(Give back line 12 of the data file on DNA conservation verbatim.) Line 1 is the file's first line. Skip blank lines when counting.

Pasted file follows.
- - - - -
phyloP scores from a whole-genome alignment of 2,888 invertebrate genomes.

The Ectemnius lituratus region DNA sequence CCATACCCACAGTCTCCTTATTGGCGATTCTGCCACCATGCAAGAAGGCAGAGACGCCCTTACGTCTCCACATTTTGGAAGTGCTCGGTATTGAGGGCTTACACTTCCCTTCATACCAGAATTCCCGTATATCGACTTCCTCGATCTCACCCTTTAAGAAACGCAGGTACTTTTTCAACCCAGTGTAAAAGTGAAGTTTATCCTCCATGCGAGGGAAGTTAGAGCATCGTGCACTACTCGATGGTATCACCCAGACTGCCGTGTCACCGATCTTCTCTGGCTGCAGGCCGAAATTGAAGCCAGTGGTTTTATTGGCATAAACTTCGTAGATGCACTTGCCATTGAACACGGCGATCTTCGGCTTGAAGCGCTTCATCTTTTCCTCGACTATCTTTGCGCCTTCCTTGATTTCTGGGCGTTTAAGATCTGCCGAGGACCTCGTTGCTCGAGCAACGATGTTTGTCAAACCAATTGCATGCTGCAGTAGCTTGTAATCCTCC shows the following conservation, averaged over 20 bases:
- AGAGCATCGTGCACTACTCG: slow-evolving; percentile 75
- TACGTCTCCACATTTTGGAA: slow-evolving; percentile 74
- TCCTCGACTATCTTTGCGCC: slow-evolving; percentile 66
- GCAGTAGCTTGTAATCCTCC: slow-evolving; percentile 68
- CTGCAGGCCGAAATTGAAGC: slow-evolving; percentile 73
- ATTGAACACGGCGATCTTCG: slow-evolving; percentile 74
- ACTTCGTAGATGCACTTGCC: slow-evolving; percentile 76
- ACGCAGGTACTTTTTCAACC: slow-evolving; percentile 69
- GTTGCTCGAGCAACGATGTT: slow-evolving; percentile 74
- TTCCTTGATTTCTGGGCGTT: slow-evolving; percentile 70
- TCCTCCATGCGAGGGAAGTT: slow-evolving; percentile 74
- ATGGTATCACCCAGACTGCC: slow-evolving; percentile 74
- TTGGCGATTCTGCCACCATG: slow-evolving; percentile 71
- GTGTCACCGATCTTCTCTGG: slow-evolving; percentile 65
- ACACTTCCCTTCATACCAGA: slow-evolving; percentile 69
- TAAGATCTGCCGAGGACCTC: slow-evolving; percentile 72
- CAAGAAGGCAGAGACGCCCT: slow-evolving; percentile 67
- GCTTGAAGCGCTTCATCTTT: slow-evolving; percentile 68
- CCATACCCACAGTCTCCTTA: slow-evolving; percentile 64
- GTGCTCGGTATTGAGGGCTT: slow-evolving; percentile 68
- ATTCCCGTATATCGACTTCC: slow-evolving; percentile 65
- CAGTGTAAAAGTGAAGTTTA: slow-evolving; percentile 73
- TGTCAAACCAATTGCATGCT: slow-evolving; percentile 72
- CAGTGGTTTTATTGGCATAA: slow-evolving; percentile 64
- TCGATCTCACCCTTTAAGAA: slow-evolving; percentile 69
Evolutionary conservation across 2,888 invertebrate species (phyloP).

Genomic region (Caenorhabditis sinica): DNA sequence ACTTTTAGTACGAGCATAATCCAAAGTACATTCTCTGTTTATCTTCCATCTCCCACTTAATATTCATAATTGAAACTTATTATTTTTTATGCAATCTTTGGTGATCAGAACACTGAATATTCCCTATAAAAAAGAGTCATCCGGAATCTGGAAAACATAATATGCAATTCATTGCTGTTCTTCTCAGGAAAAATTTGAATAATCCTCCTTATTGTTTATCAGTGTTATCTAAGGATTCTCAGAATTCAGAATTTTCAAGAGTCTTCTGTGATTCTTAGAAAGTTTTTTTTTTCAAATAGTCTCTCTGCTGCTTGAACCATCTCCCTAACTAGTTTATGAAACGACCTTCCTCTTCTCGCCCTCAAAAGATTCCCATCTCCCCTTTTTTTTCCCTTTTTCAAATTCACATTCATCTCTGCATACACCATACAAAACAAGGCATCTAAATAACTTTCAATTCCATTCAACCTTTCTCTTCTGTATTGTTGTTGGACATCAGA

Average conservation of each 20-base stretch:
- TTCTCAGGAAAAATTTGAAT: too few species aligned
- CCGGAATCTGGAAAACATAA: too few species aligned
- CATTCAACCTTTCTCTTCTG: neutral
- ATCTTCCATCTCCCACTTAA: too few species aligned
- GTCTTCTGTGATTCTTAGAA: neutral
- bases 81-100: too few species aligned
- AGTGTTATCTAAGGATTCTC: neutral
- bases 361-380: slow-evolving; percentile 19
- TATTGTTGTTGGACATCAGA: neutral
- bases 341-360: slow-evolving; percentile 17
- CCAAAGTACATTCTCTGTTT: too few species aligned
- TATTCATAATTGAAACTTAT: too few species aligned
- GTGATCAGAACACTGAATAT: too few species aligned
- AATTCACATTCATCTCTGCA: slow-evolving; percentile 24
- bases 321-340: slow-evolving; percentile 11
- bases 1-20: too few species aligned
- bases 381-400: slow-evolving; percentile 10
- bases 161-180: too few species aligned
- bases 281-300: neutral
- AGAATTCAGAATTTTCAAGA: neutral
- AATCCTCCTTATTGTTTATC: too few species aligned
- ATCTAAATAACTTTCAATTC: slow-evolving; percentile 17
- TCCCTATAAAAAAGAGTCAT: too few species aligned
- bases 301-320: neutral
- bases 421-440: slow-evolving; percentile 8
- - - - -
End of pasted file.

- TTCCTTGATTTCTGGGCGTT: slow-evolving; percentile 70